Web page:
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currently i have a database of music that i have db'd in mysql, now i am writing a php frontend for it, and it will list out everything in a table, it works, but if i search "the beatles" it gives me 453 results(correct) however if i just search "beatles" it results in 0 rows, how would i go about making it able to search for something like that?

heres my current line:

$query2 = "SELECT * From `songs` WHERE `Artist` like '".$_REQUEST['q']."'
   OR `Album` like '".$_REQUEST['q']."' OR `Genre` like '".$_REQUEST['q']."'
       OR `Title` like '".$_REQUEST['q']."';";

EDIT Reformatted query by @Yacoby

 $query2 = "SELECT * "
         . "From `songs` "
         . "WHERE `Artist` like '".$_REQUEST['q']."' "
         .   "OR `Album` like '".$_REQUEST['q']."' "
         .   "OR `Genre` like '".$_REQUEST['q']."' "
         .   "OR `Title` like '".$_REQUEST['q']."';";
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1  
please remember to use mysql_real_escape_string to sanitize user input: php.net/manual/en/function.mysql-real-escape-string.php –  Klaus Byskov Pedersen Apr 20 '10 at 16:22

4 Answers 4

Throw a % before and after the search term, in the quotes:

WHERE Artist like '%".$_REQUEST['q']."%'

That will search for [anything]beatles[anything]

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thanks much, that seemd to help with that situation, i might need to do some more parsing, i forgot to add that above that, i am escaping the info by doing $_REQUEST['q'] = mysql_real_escape_string($_REQUEST['q']); –  Bill Parson Apr 20 '10 at 16:25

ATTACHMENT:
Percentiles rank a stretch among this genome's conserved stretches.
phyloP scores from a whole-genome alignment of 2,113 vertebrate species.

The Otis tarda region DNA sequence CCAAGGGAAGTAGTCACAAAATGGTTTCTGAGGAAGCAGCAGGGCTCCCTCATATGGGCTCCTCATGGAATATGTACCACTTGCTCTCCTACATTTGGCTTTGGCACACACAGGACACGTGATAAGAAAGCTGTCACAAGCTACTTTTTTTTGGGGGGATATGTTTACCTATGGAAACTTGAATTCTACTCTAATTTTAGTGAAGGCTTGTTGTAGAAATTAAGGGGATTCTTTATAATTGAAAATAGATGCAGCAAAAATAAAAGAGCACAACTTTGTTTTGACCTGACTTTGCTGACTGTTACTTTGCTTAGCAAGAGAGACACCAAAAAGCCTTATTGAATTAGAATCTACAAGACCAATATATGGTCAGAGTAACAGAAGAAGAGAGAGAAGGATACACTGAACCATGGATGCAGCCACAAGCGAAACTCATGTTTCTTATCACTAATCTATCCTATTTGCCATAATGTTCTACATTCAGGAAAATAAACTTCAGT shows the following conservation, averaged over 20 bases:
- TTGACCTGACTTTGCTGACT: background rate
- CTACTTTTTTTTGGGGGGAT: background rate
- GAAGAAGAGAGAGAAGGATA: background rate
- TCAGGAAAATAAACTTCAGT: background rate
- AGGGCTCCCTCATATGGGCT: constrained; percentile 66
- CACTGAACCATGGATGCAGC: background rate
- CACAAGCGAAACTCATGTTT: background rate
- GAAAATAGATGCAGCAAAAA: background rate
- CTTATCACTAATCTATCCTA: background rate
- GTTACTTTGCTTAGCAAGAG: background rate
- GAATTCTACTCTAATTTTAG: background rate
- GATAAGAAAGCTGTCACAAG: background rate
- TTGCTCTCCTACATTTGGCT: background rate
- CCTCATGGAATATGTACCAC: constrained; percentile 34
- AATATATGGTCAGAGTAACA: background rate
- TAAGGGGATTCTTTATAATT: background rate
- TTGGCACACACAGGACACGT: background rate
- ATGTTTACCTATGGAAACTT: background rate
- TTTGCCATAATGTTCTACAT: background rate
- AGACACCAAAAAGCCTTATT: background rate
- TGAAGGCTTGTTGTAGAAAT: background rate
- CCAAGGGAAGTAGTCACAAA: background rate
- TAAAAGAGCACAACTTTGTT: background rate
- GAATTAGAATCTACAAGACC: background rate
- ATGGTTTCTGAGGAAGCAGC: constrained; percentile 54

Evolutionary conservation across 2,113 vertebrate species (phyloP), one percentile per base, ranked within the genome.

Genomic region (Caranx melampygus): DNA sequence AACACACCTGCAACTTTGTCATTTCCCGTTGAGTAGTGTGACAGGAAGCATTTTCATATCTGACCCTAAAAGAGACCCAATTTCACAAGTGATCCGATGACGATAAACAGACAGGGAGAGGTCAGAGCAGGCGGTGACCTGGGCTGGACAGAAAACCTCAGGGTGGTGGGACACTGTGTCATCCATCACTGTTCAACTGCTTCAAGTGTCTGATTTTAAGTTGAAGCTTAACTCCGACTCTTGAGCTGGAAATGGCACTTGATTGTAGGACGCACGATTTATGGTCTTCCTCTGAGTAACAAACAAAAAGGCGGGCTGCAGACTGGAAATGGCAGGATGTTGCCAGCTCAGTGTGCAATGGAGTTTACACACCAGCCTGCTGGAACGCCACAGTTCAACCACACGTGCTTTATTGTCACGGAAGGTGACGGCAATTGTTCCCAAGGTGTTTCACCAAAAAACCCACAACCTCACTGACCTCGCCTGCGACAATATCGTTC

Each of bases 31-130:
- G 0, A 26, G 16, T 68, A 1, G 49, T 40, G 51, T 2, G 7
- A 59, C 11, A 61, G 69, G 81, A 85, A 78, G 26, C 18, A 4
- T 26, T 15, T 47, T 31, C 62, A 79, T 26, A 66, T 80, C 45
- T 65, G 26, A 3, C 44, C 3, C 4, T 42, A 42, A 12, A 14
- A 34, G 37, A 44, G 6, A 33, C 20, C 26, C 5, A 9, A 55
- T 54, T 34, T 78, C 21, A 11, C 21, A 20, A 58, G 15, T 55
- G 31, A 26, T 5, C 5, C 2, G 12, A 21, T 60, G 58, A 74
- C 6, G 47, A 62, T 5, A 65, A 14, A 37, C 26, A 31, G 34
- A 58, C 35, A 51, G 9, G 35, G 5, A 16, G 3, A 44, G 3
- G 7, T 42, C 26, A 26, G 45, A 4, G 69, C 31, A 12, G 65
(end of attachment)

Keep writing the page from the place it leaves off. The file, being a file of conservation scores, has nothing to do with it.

Obviously, throw the % around each search string. Or, in your example there, do $_REQUEST['q'] = '%' . mysql_real_escape_string($_REQUEST['q']) . '%'; –  hookedonwinter Apr 20 '10 at 16:26

You may want to consider parsing your user's input and cleaning it up. Get rid of words like "the" and just use important words in the query like "beatles".

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Also store the record as "Beatles, The", and just do a search LIKE 'BEATLES%'. –  Marcus Adams Apr 20 '10 at 16:28

A LIKE query allows you to use SQL wildcards (% and _). Otherwise it acts exactly as if you were using a regular 'equals' comparison:

SELECT .... WHERE somefield LIKE 'beatles';
SELECT .... WHERE somefield='beatles';

act exactly the same, whereas

SELECT .... WHERE somefield LIKE 'beatles%';

finds any record where somefield starts with 'beatles', and

SELECT .... WHERE somefield='beatles%';

will find only records that contain the literal string 'beatles%' (and note that the % isn't being treated as a wildcard).

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You need to protect against SQL injections. What if someone enters:

'; DROP DATABASE music; --

or something similar?

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